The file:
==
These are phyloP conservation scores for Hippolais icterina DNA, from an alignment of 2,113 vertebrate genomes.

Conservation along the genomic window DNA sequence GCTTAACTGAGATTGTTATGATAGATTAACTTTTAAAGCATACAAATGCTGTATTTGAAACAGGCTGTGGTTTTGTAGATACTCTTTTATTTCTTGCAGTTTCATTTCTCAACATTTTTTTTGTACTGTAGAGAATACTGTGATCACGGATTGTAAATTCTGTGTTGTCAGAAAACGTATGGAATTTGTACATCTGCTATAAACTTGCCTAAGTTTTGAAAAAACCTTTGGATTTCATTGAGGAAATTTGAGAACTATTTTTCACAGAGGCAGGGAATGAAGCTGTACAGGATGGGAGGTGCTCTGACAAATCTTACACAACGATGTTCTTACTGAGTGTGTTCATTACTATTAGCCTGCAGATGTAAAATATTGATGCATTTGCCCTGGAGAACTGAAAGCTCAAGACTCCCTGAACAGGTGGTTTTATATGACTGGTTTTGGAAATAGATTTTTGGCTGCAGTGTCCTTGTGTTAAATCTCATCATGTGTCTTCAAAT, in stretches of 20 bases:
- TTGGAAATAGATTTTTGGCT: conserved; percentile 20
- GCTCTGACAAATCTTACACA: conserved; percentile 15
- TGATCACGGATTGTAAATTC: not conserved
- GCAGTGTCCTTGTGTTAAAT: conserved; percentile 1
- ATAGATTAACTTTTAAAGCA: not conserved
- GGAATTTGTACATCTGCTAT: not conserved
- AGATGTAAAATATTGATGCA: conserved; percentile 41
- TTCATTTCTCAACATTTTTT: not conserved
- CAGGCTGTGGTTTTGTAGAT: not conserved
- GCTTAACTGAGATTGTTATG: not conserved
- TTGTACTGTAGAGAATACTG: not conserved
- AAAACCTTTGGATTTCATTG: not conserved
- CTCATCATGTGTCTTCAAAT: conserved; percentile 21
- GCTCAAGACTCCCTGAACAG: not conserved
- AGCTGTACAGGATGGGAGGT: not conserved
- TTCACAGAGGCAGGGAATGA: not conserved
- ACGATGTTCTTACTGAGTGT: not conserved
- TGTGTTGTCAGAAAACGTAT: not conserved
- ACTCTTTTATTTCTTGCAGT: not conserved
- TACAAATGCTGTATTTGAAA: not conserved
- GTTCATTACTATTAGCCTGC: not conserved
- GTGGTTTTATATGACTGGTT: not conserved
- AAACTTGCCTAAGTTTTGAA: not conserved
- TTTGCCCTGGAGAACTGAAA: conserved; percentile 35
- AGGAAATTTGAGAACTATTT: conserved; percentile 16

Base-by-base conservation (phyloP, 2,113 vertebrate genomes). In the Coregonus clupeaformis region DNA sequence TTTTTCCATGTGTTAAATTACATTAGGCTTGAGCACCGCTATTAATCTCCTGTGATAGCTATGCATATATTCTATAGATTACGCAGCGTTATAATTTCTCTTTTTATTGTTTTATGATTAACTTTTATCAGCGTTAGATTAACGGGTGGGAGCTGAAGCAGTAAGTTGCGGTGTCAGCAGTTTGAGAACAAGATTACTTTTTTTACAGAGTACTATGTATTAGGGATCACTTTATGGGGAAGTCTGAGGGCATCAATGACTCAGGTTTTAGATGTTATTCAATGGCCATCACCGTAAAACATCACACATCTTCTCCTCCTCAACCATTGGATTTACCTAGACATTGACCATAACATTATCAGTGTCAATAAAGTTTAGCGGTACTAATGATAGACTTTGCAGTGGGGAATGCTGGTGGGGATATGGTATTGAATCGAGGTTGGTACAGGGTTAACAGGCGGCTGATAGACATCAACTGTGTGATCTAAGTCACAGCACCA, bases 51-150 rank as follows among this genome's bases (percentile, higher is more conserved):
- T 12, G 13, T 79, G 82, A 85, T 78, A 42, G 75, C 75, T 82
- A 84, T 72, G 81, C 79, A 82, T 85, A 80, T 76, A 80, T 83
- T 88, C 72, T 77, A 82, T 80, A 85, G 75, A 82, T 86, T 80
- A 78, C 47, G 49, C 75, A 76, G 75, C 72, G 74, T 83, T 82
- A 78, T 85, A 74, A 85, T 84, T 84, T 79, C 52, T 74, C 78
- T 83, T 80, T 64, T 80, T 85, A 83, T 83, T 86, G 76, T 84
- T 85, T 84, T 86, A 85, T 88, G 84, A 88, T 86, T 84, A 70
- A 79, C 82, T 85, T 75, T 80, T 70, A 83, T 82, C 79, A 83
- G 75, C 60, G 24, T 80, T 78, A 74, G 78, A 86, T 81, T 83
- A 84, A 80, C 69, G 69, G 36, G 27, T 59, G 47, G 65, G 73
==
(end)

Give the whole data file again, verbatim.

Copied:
These are phyloP conservation scores for Hippolais icterina DNA, from an alignment of 2,113 vertebrate genomes.

Conservation along the genomic window DNA sequence GCTTAACTGAGATTGTTATGATAGATTAACTTTTAAAGCATACAAATGCTGTATTTGAAACAGGCTGTGGTTTTGTAGATACTCTTTTATTTCTTGCAGTTTCATTTCTCAACATTTTTTTTGTACTGTAGAGAATACTGTGATCACGGATTGTAAATTCTGTGTTGTCAGAAAACGTATGGAATTTGTACATCTGCTATAAACTTGCCTAAGTTTTGAAAAAACCTTTGGATTTCATTGAGGAAATTTGAGAACTATTTTTCACAGAGGCAGGGAATGAAGCTGTACAGGATGGGAGGTGCTCTGACAAATCTTACACAACGATGTTCTTACTGAGTGTGTTCATTACTATTAGCCTGCAGATGTAAAATATTGATGCATTTGCCCTGGAGAACTGAAAGCTCAAGACTCCCTGAACAGGTGGTTTTATATGACTGGTTTTGGAAATAGATTTTTGGCTGCAGTGTCCTTGTGTTAAATCTCATCATGTGTCTTCAAAT, in stretches of 20 bases:
- TTGGAAATAGATTTTTGGCT: conserved; percentile 20
- GCTCTGACAAATCTTACACA: conserved; percentile 15
- TGATCACGGATTGTAAATTC: not conserved
- GCAGTGTCCTTGTGTTAAAT: conserved; percentile 1
- ATAGATTAACTTTTAAAGCA: not conserved
- GGAATTTGTACATCTGCTAT: not conserved
- AGATGTAAAATATTGATGCA: conserved; percentile 41
- TTCATTTCTCAACATTTTTT: not conserved
- CAGGCTGTGGTTTTGTAGAT: not conserved
- GCTTAACTGAGATTGTTATG: not conserved
- TTGTACTGTAGAGAATACTG: not conserved
- AAAACCTTTGGATTTCATTG: not conserved
- CTCATCATGTGTCTTCAAAT: conserved; percentile 21
- GCTCAAGACTCCCTGAACAG: not conserved
- AGCTGTACAGGATGGGAGGT: not conserved
- TTCACAGAGGCAGGGAATGA: not conserved
- ACGATGTTCTTACTGAGTGT: not conserved
- TGTGTTGTCAGAAAACGTAT: not conserved
- ACTCTTTTATTTCTTGCAGT: not conserved
- TACAAATGCTGTATTTGAAA: not conserved
- GTTCATTACTATTAGCCTGC: not conserved
- GTGGTTTTATATGACTGGTT: not conserved
- AAACTTGCCTAAGTTTTGAA: not conserved
- TTTGCCCTGGAGAACTGAAA: conserved; percentile 35
- AGGAAATTTGAGAACTATTT: conserved; percentile 16

Base-by-base conservation (phyloP, 2,113 vertebrate genomes). In the Coregonus clupeaformis region DNA sequence TTTTTCCATGTGTTAAATTACATTAGGCTTGAGCACCGCTATTAATCTCCTGTGATAGCTATGCATATATTCTATAGATTACGCAGCGTTATAATTTCTCTTTTTATTGTTTTATGATTAACTTTTATCAGCGTTAGATTAACGGGTGGGAGCTGAAGCAGTAAGTTGCGGTGTCAGCAGTTTGAGAACAAGATTACTTTTTTTACAGAGTACTATGTATTAGGGATCACTTTATGGGGAAGTCTGAGGGCATCAATGACTCAGGTTTTAGATGTTATTCAATGGCCATCACCGTAAAACATCACACATCTTCTCCTCCTCAACCATTGGATTTACCTAGACATTGACCATAACATTATCAGTGTCAATAAAGTTTAGCGGTACTAATGATAGACTTTGCAGTGGGGAATGCTGGTGGGGATATGGTATTGAATCGAGGTTGGTACAGGGTTAACAGGCGGCTGATAGACATCAACTGTGTGATCTAAGTCACAGCACCA, bases 51-150 rank as follows among this genome's bases (percentile, higher is more conserved):
- T 12, G 13, T 79, G 82, A 85, T 78, A 42, G 75, C 75, T 82
- A 84, T 72, G 81, C 79, A 82, T 85, A 80, T 76, A 80, T 83
- T 88, C 72, T 77, A 82, T 80, A 85, G 75, A 82, T 86, T 80
- A 78, C 47, G 49, C 75, A 76, G 75, C 72, G 74, T 83, T 82
- A 78, T 85, A 74, A 85, T 84, T 84, T 79, C 52, T 74, C 78
- T 83, T 80, T 64, T 80, T 85, A 83, T 83, T 86, G 76, T 84
- T 85, T 84, T 86, A 85, T 88, G 84, A 88, T 86, T 84, A 70
- A 79, C 82, T 85, T 75, T 80, T 70, A 83, T 82, C 79, A 83
- G 75, C 60, G 24, T 80, T 78, A 74, G 78, A 86, T 81, T 83
- A 84, A 80, C 69, G 69, G 36, G 27, T 59, G 47, G 65, G 73